In New York, he was the No. 2 forensic pathologist and was part of the team that worked after the Sept. 11 terrorist attack to identify the remains of the thousands of people who died. He left that job in 2005 to become the chief medical examiner in Massachusetts. He was hired to clean up an office in disarray but ended up in trouble himself when his office misplaced the body of a Cape Cod man whose remains were sent in for an autopsy. He was fired from that job in 2007.


Flomenbaum was hired in Maine in 2013 as deputy medical examiner. A year later he succeeded Dr. Margaret Greenwald in the office’s top post. In Maine, the governor appoints the chief medical examiner, but the office falls under the umbrella of the Attorney General’s Office. Under Flomenbaum’s leadership, Maine’s office was cited last year as “one of the best medical examiner offices in the country” by the National Association of Medical Examiners.


A spokesman for Mills told the Press Herald last month that she did not know about Lincoln Forensics while she was attorney general.

“Governor Mills was not aware of Dr. Flomenbaum’s outside employment during her time as Attorney General, and she has asked the Attorney General’s Office … to determine the scope of his outside employment and whether it presents a conflict of interest or any other issues,” Scott Ogden wrote in an email at that time.

“While the Governor wasn’t aware when she was Attorney General, it just came to our attention that the criminal division knew about it,” he added in a later email.

But documents indicate Mills did know about Flomenbaum’s work as an expert witness outside of Maine.

The prosecutor in Connecticut wrote to Mills in June 2016 to inform the then-attorney general about the judge’s decision about Flomenbaum’s testimony.

“It is incumbent upon me to share information your office may choose to disclose in homicide cases because it relates to Maine’s Chief Medical Examiner’s credibility,” State’s Attorney Patricia Froehlich wrote in her letter.


The Attorney General’s Office did not respond to that letter, Malon said.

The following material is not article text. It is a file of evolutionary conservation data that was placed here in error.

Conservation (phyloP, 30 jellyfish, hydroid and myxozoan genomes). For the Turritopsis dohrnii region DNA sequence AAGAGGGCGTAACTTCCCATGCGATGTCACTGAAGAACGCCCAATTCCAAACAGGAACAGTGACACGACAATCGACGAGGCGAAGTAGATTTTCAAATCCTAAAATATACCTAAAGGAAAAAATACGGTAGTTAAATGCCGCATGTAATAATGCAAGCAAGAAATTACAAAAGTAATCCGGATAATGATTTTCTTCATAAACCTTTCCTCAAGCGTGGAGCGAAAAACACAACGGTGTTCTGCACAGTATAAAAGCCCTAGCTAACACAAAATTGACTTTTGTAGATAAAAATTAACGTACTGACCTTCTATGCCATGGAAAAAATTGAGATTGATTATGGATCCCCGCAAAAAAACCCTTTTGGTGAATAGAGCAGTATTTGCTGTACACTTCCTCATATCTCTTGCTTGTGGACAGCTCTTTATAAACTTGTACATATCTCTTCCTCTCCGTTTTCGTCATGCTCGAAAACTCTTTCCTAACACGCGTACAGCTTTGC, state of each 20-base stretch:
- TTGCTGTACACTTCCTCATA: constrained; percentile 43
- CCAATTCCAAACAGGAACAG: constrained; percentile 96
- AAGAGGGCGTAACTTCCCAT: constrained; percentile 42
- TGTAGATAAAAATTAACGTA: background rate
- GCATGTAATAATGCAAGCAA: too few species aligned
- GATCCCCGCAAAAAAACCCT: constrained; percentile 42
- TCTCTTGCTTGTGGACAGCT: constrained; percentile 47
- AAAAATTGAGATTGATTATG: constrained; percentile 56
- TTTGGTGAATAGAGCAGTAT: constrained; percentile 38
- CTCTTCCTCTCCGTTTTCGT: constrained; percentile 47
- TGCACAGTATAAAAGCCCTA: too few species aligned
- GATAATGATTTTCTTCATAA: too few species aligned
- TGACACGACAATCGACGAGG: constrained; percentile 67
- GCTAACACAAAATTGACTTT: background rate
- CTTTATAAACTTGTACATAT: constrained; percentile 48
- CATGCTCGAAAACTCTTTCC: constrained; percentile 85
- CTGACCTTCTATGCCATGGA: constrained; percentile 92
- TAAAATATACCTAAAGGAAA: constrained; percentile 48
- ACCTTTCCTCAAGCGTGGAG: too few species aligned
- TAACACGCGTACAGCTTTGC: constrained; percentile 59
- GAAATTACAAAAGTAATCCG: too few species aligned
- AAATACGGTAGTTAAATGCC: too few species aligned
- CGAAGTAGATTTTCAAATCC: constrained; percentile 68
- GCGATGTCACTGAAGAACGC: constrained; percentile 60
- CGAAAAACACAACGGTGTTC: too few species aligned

Criminal defense lawyers in Maine have tried to cite Flomenbaum’s history in Massachusetts and Connecticut to cast doubt on the office’s work. But no judge has allowed them to pursue questions of Flomenbaum’s past in current cases. In one instance, the Attorney General’s Office requested to limit questions about the medical examiner’s past during Matthew Davis’ trial for a 2013 double murder in Oakfield. The judge agreed that it would be a distraction from the facts and could confuse the jury.

A footnote on the state’s motion also indicates that Mills knew about Flomenbaum’s work outside Maine.

“Pursuant to the terms of Dr. Flomenbaum’s employment with the State of Maine, Attorney General Janet Mills agreed that Dr. Flomenbaum could testify outside the State of Maine as an expert witness,” the footnote reads. “Dr. Flomenbaum does not have a contract with the State of Maine.”


Ogden said in an email Friday that he had meant Mills was unaware of “the existence and extent of his business entity, Lincoln Forensics LLC,” but she knew Flomenbaum consulted on outside cases like many of his peers in the field.


“She does not recall seeing the June 2016 letter,” Ogden wrote. “Being a large organization, the Attorney General’s Office routinely received large amounts of correspondence directed to her as head of the office which she would not personally see. The governor is not prejudging the inquiry occurring at the Attorney General’s Office, but she respects Dr. Flomenbaum and the work he does on behalf of Maine people.”

Megan Gray can be contacted at 791-6327 or at:

Twitter: mainemegan